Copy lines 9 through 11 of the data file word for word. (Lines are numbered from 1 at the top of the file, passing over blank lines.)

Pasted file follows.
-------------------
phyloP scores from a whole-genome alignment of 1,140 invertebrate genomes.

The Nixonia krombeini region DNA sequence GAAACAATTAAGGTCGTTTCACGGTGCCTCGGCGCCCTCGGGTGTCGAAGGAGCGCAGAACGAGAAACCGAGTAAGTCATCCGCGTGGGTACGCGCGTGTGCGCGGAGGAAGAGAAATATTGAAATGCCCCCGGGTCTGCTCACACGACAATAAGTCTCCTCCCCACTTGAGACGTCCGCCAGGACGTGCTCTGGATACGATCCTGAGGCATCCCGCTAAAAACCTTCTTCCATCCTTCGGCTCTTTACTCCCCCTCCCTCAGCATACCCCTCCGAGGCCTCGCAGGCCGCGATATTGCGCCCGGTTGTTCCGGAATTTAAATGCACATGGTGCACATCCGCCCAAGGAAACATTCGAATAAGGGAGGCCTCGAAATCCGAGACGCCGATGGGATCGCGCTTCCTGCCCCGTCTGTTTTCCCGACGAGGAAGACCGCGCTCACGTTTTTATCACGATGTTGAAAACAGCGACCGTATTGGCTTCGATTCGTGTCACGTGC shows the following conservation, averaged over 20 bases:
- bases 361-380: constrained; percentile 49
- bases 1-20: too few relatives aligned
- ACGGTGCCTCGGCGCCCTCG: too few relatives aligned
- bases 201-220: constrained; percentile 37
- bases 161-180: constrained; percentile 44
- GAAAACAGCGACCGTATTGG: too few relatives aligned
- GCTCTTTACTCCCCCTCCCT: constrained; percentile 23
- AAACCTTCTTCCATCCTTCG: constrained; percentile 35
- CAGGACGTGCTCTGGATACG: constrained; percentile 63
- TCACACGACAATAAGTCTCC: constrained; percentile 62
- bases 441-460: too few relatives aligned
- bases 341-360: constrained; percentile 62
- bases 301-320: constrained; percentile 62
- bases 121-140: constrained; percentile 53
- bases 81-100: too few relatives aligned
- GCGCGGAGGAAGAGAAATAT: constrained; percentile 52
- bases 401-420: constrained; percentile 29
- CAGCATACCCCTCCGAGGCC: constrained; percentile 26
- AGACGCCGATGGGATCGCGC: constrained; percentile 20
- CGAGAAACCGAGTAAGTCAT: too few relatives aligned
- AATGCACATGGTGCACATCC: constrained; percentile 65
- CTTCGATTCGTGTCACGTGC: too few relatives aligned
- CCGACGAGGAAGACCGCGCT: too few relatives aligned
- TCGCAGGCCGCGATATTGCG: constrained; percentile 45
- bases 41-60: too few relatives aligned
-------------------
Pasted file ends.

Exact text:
- GCTCTTTACTCCCCCTCCCT: constrained; percentile 23
- AAACCTTCTTCCATCCTTCG: constrained; percentile 35
- CAGGACGTGCTCTGGATACG: constrained; percentile 63